Meet Diamond!

On July 3rd, Soy picked up Diamond from the airport to serve with us for the next 10 days.  Diamond will graduate in August with a degree in Spanish, and she attends Faith Baptist Church in Bartlett, Tennessee.  She has been involved with short-term mission trips to Guatemala in previous years.  In addition to working with the kids at the center, she has been able to quickly establish relationships with some people staying at the mission house.  She has a big personality, she has great desire to serve the Lord, and she is not afraid to show the love of Christ.

Here is short reflection of her time spent serving in Guatemala:

8 days. 8 days was all I had to squeeze in all of the love I could from the precious children at the feeding center. In such a short time, helping at the center has made a such an impact on my heart for the children and people in general of Guatemala. A third world country has a way of doing that as you see the difference in their needs compared to your own. Now this wasn’t my first trip to Guatemala, but it was my first time working at the feeding center. Every day we would set up the room, plan songs to sing, and while I was there, games to play. Grades alternate days as MWF was 3rd-6thand TR kindergarten-2nd. My first day was a Thursday so I met the younger kiddos first. Without even knowing my name or anything about me I was attacked with hugs and kisses. There are few better feelings in the world than that kind of love. I soon learned the next day the older group didn’t display affection as much as the younger students. You needed to earn their trust and attention. In the short time I was there, I was able to earn it from a few of the older students and they had me wrapped around their fingers.

I mentioned that the students would sing about two or three songs. On one particular morning, I was moved to tears listening to the sweetest voices sing “Who You Say I Am” by Hillsong in Spanish. It wasn’t the first time I had heard kids signing in Spanish but for some reason this time was different. After singing, was when the personalities started to come out watching them play games and interact with each other. I learned that the best way to connect with the older students is to participate with them. Unlike the younger students, I noticed they don’t just want their picture taken by anyone. They want to develop even the smallest relationship first. I speak Spanish so it was easier to form that connection. Now I definitely struggled understanding them, but when I asked them to slow it down or say it in another way, they always tried to make it easier for me. We went from smiling across the room, to full conversations, to them stealing my glasses, holding my hand, and a sadness when I told them it was my last day being with them. It’s difficult getting so attached only to have to turn around and leave so soon but I learned to cherish the moments I had with them hoping they enjoyed it and knowing that I did.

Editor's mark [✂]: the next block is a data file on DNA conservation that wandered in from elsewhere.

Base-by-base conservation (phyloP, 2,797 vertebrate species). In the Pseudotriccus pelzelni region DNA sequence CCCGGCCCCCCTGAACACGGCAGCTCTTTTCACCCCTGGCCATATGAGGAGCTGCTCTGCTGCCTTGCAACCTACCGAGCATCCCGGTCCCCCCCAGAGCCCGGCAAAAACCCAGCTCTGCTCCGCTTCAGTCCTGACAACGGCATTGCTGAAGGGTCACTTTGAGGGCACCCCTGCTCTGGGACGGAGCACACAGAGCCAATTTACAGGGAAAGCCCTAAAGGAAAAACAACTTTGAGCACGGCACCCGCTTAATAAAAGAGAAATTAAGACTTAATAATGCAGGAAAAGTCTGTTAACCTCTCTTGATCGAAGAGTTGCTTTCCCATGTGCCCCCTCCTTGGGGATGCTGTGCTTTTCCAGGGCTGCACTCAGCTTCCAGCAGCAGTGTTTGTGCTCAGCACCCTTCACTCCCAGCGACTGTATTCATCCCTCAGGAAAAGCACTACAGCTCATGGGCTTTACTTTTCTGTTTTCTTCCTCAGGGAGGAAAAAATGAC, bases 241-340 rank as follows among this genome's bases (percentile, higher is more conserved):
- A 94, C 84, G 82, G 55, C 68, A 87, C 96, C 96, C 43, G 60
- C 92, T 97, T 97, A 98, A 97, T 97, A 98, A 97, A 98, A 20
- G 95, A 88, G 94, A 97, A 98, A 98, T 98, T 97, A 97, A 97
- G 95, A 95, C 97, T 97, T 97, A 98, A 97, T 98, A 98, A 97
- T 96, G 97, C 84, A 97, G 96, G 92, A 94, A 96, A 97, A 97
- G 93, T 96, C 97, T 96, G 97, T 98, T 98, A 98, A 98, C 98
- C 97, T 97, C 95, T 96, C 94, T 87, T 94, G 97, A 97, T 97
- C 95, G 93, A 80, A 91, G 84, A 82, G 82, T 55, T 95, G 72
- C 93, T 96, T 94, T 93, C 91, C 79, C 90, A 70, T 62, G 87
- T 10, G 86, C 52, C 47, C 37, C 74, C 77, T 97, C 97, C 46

One part of my trip that stuck out was when I was asked to sit in on an interview with a parent trying to get their student into a new school that’s being built by the center. The purpose of me being there was to help with my Spanish listening skills. I only sat in for one interview, but it was a hard one hearing about a personal life event and learning of the education levels of the parents. Listening to that broke my heart and only made me want to hug each and every student over and over. These kids have so much going on in their lives and I can’t relate to their serious hurt at that age or even my age now. That is why I am thankful they have a place like the feeding center to escape some of that reality if only for a few hours.

The feeding center is a phenomenal place. Students are given a hot meal, a vitamin, time to brush their teeth, and learn about Jesus. Now those sound like simple things to some people, but for the students here it means so much more. I am grateful for the opportunity to work with a great staff to help care for the kids at the feeding center and it will not be forgotten.

By: Diamond Cassie

 


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